Through an immediate-moment lens we see that emotion is a group energy, it has universal properties and principles of movement common to every emotional being. This means that an animal doesn’t see its SELF as separate and distinct from whatever it is attracted to and bonded with. And this means that what the animal feels on the inside, is what it feels causes what it sees on the outside. It feels that its internal emotional experience is what energizes its body and motivates it to move, and therefore what it feels inside is what energizes AND MOBILIZES what it is attracted to do what it does on the outside. The source of its life is not in its being, its life springs from the internal emotional experience of the one relating to it. And unlike the family of a person tending obsessively to the corpse of their loved one, the other Orcas don’t think she’s dysfunctional in the least since they feel the same way and are swept up into tending the dead calf  due to the mother’s behavior.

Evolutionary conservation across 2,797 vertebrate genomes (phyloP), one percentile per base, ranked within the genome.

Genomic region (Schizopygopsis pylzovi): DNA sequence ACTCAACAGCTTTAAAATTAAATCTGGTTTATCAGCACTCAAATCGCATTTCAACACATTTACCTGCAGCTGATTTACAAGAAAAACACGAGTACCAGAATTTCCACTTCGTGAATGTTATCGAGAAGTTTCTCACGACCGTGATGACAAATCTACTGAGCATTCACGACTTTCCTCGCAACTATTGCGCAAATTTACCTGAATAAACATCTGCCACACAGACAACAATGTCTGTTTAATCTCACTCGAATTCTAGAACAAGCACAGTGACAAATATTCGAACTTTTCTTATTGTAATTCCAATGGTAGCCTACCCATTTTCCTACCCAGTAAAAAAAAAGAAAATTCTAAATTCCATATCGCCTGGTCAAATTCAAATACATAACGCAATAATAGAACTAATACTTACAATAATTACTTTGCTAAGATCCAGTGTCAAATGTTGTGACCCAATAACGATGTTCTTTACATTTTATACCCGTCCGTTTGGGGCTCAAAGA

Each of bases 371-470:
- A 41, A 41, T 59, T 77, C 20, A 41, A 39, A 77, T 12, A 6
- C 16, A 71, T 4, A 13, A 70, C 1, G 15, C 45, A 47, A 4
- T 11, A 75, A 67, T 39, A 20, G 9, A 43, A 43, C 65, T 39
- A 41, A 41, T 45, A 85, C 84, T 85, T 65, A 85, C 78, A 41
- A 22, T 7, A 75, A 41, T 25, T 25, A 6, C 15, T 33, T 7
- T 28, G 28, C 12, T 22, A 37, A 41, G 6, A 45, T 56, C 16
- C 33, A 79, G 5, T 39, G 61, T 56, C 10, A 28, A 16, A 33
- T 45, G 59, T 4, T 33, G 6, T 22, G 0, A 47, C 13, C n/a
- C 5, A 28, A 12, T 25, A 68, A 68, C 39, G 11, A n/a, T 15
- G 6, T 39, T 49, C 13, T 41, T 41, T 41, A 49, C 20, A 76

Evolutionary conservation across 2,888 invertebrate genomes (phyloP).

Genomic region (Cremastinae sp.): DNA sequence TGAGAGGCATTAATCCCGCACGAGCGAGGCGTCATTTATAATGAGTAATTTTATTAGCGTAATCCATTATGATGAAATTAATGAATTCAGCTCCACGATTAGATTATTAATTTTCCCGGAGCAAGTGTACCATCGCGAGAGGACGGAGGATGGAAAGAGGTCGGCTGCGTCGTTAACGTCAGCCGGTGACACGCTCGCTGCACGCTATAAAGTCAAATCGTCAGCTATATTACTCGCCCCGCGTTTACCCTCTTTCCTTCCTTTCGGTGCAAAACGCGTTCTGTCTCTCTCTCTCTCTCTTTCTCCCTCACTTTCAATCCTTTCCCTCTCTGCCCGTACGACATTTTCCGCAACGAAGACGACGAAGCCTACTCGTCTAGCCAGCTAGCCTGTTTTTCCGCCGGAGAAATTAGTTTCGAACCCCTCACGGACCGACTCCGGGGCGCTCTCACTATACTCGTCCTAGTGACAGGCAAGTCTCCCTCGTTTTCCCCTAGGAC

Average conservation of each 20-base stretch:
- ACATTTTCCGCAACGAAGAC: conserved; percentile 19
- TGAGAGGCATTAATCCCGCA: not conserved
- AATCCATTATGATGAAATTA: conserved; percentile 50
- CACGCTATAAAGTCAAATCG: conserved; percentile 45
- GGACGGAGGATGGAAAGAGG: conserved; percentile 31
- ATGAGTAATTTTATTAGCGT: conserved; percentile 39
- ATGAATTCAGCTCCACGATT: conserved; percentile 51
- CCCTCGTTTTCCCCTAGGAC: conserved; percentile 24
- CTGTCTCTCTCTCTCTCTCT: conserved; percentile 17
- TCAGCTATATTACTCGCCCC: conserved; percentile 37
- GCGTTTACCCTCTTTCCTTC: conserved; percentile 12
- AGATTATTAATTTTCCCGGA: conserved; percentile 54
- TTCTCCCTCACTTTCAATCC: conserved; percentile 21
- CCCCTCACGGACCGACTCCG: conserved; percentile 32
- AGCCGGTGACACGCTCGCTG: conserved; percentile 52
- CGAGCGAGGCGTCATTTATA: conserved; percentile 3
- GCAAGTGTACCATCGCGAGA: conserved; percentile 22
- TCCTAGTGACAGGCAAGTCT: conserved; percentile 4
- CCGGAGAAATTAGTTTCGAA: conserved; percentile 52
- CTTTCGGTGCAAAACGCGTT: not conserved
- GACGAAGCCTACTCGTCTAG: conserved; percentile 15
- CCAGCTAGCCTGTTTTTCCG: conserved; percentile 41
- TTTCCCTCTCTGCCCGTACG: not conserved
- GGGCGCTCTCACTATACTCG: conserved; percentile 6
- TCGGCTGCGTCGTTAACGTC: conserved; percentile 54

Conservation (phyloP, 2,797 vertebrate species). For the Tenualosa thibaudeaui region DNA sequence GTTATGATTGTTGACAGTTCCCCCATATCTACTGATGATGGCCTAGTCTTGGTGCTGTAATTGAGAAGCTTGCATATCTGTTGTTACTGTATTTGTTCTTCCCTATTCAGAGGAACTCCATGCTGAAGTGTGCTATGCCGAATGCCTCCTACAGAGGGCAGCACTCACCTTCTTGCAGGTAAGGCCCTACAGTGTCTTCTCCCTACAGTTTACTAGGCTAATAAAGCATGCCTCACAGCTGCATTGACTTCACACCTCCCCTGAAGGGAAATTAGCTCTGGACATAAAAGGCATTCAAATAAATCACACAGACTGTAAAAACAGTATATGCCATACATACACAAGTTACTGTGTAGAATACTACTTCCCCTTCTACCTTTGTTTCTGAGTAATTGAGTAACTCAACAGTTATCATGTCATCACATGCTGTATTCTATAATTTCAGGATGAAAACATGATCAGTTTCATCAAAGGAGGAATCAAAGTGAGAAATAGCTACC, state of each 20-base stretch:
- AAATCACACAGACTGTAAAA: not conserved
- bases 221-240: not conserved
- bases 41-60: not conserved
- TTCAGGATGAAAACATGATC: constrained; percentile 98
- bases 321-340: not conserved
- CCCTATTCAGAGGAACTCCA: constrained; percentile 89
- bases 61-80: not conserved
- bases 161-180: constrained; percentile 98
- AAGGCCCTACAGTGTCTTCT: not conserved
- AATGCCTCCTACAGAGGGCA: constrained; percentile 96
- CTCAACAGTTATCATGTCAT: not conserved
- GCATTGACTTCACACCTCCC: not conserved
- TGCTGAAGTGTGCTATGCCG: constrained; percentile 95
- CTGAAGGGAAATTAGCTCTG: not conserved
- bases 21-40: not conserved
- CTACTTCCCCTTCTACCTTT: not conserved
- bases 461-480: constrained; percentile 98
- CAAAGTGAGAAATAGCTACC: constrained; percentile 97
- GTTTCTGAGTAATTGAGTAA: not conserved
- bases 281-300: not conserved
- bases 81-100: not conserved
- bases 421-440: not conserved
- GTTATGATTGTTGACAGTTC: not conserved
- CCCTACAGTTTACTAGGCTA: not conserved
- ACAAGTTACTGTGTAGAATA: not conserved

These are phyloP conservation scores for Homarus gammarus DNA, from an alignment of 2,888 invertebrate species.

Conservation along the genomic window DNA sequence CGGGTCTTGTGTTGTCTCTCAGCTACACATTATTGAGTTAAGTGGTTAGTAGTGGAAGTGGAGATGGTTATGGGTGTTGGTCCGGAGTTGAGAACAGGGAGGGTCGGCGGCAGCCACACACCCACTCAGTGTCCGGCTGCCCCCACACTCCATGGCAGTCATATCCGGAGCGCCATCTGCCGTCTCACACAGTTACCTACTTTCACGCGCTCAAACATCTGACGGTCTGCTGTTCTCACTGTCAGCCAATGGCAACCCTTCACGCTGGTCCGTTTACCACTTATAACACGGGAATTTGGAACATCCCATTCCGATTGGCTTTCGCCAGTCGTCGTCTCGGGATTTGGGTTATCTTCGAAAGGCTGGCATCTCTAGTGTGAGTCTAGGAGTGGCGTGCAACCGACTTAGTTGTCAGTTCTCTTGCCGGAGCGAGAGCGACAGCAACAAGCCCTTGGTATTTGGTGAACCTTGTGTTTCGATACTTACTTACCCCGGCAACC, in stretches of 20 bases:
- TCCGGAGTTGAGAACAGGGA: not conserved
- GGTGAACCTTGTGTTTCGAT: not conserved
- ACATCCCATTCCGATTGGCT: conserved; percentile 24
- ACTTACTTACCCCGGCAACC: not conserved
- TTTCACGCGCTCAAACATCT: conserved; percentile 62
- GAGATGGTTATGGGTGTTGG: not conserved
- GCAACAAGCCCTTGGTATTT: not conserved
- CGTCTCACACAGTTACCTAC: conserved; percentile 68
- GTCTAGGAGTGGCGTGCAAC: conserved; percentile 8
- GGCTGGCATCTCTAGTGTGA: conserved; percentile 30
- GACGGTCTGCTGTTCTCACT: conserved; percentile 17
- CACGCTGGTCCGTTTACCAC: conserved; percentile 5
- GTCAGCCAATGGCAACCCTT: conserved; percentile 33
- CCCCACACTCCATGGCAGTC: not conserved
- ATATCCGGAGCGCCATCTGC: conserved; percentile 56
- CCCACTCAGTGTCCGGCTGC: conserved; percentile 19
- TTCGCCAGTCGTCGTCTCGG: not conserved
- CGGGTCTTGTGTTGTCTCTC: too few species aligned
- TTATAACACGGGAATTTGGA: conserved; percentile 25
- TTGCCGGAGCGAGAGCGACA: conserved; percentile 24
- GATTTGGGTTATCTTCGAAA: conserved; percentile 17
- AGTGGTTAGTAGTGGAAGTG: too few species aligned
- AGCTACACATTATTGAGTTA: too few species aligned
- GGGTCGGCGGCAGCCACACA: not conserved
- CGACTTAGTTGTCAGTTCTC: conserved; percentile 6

Now why did the the mother Orca lose the feeling and return to life as normal? Because maintaining a sense of self, and all the other selves therein contained in that master self, depends on feedback of a specific type, i.e. Newton’s third law of motion: every action has an equal and opposite reaction. (Note that emotion is a calculus of motion.) This is the basis of trust and a feeling of safety so one can count on the feedback they’re comfortable handling. So as the calf decomposed and failed to render any equal/opposite feedback, and its flaccid, morbid unresponsiveness absorbing all input like an emotional black hole, eventually broke the connection between mother and calf and she was free to move on.

Emotion due its universal properties and principles of movement creates a group consciousness, a networked intelligence. The Orca pod is operating through a collective mind due to a universal range of affect common to each one. And because each is an emotional counterbalance to the other, they move best when they mirror each other in conformance to the laws of motion. In short what I feel you feel and this composes one mind and doesn’t require human thoughts. Just the presence of heart and the feeling of loss. This is the sublime transcendental message we could be seeing in animal behavior, in short, the nature of Nature is to nurture.